Los Angeles — A headline last week in a San Diego newspaper announced that a ''Democratic judge'' was ruling on the Gann initiative - a ballot measure that changed the rules of the state Legislature to the benefit of the minority Republicans.
The Gann initiative was passed by statewide referendum last June, but the ''Democratic'' superior court judge struck it down last week as unconstitutional.
California judges are becoming ever more embroiled in popular politics. Court decisions like this one - regardless of its merits - are destined to become missiles in these attacks.
In 1986, four of California's seven Supreme Court judges face confirmation elections. Three of them, including Chief Justice Rose Bird, were appointed by former Gov. Edmund G. Brown Jr.
Conservatives are already gearing up to defeat the Brown-appointed justices. Political operatives are forecasting a partisan political battle over Supreme Court justices such as the state has never seen.
California voters had always approved justices in ''yes or no'' confirmation elections by wide margins until 1978, when Rose Bird (appointed in 1977) barely won. Over the next few years, three failed attempts to recall her were launched. Now she has begun her own political-action committee to raise funds for her reelection fight.
Her popularity in California is such that, according to Democratic political consultant Joseph Cerrell, few Democrats campaigning in 1986 will want to be publicly linked to her. She will have no organized backing, Mr. Cerrell surmises , against ''probably what will be the whole Republican Party.''
Indeed, opposition to Chief Justice Bird and other liberal, activist justices was a centerpiece of Gov. George Deukmejian's successful 1982 gubernatorial campaign.
Along with the chief justice, conservatives are targeting Associate Justices Cruz Reynoso and Joseph Grodin for defeat in 1986.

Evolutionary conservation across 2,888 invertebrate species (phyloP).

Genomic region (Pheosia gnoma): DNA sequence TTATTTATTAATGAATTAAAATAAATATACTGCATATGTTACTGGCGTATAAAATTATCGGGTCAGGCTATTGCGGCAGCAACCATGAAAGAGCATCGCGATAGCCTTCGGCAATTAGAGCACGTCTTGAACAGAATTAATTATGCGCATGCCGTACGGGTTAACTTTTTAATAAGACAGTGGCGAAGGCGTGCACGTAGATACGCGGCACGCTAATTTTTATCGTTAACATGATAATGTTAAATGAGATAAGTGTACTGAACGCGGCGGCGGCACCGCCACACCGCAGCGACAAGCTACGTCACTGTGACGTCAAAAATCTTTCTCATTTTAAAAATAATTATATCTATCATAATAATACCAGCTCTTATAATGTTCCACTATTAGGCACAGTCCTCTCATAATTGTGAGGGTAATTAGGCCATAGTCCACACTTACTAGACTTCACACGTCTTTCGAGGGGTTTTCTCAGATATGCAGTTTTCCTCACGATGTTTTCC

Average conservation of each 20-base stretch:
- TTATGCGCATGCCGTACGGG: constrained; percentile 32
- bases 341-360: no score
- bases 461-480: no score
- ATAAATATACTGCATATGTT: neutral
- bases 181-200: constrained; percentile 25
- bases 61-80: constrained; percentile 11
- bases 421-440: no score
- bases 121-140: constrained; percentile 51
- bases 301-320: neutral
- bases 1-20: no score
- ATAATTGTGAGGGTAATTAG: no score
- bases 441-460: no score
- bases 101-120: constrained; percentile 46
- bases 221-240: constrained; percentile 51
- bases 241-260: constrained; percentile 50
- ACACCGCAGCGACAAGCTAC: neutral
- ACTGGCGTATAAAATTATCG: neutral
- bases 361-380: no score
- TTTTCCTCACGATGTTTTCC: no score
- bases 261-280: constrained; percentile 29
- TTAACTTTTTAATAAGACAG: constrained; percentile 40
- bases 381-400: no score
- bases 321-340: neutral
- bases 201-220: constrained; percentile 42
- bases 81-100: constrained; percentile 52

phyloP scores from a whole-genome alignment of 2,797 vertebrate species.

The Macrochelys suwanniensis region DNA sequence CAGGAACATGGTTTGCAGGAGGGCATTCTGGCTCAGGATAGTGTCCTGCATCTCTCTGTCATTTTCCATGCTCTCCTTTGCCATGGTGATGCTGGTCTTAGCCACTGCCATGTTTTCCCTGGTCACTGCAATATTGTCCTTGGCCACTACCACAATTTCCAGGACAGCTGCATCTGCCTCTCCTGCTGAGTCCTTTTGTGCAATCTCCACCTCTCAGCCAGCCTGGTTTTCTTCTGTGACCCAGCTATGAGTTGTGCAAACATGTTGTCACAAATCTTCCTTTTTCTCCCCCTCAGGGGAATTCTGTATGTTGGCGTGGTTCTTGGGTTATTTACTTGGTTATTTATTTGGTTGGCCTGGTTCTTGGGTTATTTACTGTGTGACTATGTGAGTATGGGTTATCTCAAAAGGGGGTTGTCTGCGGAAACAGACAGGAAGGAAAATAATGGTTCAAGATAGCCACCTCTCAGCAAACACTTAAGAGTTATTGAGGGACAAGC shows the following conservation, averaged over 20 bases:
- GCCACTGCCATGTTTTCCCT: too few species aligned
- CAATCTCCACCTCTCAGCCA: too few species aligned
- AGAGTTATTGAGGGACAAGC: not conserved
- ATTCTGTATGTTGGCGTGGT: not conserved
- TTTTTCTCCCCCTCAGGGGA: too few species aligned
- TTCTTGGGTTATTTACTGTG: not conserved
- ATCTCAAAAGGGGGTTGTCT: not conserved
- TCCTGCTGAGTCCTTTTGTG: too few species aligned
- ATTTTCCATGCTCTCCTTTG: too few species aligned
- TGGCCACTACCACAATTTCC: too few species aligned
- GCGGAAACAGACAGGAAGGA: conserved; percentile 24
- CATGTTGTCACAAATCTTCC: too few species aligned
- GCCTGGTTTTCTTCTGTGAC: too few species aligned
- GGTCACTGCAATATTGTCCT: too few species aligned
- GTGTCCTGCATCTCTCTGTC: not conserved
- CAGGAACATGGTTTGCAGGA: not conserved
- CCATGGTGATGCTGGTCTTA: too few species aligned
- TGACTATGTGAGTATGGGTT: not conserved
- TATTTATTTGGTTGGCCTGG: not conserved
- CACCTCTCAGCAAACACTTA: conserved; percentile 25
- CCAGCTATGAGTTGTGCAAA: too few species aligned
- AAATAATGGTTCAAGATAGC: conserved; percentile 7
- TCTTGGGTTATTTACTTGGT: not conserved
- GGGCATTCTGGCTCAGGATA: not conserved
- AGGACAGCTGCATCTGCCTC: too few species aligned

But Bird will be the campaign focus. ''She is sort of a symbol for the court, '' says Debbie Goff, of the Dolphin Group, a Republican campaign-management firm retained by a committee of ''families of crime victims'' and others to defeat the three justices.
The central complaint of Bird's detractors is that she shows more concern for the rights of the accused than for protecting crime victims. When the court strikes down or alters a measure passed by statewide referendum, this gives an edge to the perception, promoted by conservatives, that the court is flouting the will of the people.
''This is not a fuzzy issue for people,'' says Michael Carrington, chief of staff to Bird's most vehement foe, ultra-conservative state Sen. H. L. Richardson. ''And they don't care about the technicalities of the issues.''
''The most potent point that her opponents have against her is that no one has died in the gas chamber,'' says Preble Stolz, professor of law at the University of California at Berkeley and author of a book on Bird's first confirmation election.
Last week's decision on the Gann initiative may or may not be heard in the Bird court. Either way, Democratic state Assembly Speaker Willy Brown - who stood to lose much of his political clout if the initiative went into effect - didn't help Bird politically last summer when he announced his confidence that ''Sister Rose and the Supremes'' would bail him out by striking at least much of the measure down.